In contrast to the much-publicised 'fat' hormone leptin that decreases body weight by reducing appetite and increasing metabolic rate, adiponectin can cause weight loss by raising metabolic rate while not affecting appetite, report scientists at the University of Pennsylvania School of Medicine.
This finding may have future implications in understanding and treating obesity and metabolic disorders like diabetes, said lead author, Rexford Ahima.
When adiponectin, which is involved in glucose and lipid metabolism, was introduced into the cerebrospinal fluid of normal mice, they showed no changes in food intake, but their metabolism rose.
"The animal burns off more calories, so over time loses weight, which was very fascinating because we knew that leptin caused weight loss by suppressing appetite and increasing metabolic rate," said Ahima. Here we have another fat hormone that can cause weight loss but without affecting intake, she added.
A common complaint from dieters is that although initially weight loss occurs, over time it becomes more difficult because the body compensates, in part, by dropping its metabolic rate.
"Adiponectin or its targets in the brain and other organs could be harnessed to sustain weight loss by maintaining a high metabolic rate," said Ahima. "This is only a possibility. We're not suggesting at this point that adiponectin will become a drug."
In severely obese mice, adiponectin rapidly decreases blood glucose and lipids, while burning fat suggesting that the hormone could be beneficial in the treatment of diabetes and heart disease associated with obesity.
The researchers found that both adiponectin and leptin require the melanocortin pathway in the brain to control body weight and glucose. However, these fat hormones also control metabolism through other distinct pathways in the brain.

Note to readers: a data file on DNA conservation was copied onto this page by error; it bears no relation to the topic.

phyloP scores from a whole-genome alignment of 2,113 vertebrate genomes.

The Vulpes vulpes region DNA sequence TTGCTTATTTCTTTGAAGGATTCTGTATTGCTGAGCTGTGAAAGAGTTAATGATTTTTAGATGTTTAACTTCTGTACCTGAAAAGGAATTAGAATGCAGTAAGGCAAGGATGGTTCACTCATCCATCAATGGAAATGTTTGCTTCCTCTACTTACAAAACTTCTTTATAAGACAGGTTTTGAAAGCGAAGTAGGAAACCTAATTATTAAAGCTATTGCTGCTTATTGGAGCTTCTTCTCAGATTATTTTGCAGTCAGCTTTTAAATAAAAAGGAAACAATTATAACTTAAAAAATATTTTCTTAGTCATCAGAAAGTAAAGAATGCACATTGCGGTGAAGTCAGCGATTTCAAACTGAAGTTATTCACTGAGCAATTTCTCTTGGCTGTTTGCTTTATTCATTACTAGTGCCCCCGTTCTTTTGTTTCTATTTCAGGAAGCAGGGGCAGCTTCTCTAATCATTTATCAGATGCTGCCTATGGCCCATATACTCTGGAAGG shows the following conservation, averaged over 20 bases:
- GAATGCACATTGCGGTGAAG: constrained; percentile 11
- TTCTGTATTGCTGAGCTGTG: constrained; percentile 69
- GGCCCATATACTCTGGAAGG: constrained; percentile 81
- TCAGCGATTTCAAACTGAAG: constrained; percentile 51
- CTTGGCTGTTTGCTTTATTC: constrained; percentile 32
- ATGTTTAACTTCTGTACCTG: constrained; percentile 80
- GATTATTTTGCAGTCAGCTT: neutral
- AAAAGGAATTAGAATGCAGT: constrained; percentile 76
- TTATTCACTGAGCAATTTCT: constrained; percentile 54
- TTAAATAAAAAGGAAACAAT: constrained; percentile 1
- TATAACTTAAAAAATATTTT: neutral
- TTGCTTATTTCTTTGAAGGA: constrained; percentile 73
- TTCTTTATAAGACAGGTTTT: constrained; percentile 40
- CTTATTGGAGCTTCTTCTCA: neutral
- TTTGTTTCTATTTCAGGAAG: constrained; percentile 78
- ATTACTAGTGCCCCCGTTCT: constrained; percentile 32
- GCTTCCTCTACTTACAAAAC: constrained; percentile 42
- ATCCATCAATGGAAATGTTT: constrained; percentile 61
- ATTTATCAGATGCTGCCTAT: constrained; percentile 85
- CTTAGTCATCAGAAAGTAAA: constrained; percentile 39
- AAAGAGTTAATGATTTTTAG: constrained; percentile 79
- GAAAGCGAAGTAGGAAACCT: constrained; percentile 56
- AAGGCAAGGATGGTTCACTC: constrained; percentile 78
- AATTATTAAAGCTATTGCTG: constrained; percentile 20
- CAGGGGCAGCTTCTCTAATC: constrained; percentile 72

"We focus on the brain because it is a major coordinator of feeding, metabolism, and hormones, including insulin," concludes Ahima.
According to a recent FAO study 36 per cent of all countries in the world already have populations consuming above the recommended maximum level of 300 milligrams per person a day of cholesterol, more than twice the rate of the early 1960s.
Likewise, 34 per cent of all countries exceed the 30 per cent threshold of fat in the diet, compared to 18 per cent 40 years ago. FAO's outlook to 2030 suggests that these indicators will continue to deteriorate as more than 40 per cent of the additional calories consumed in the future will come from fats.
Obesity is one of the main causes of non-communicable diseases. The economic and healthcare costs of NCDs are already high in many developed countries. In the US alone that cost has risen to more than $120 billion annually.
The World Health Organisation estimates that in 1995 there were 200 million obese adults worldwide and another 18 million under-five children classified as overweight. In 2000, this number lept up to over 300 million, with over 115 million people suffering from obesity-related problems in the developing countries.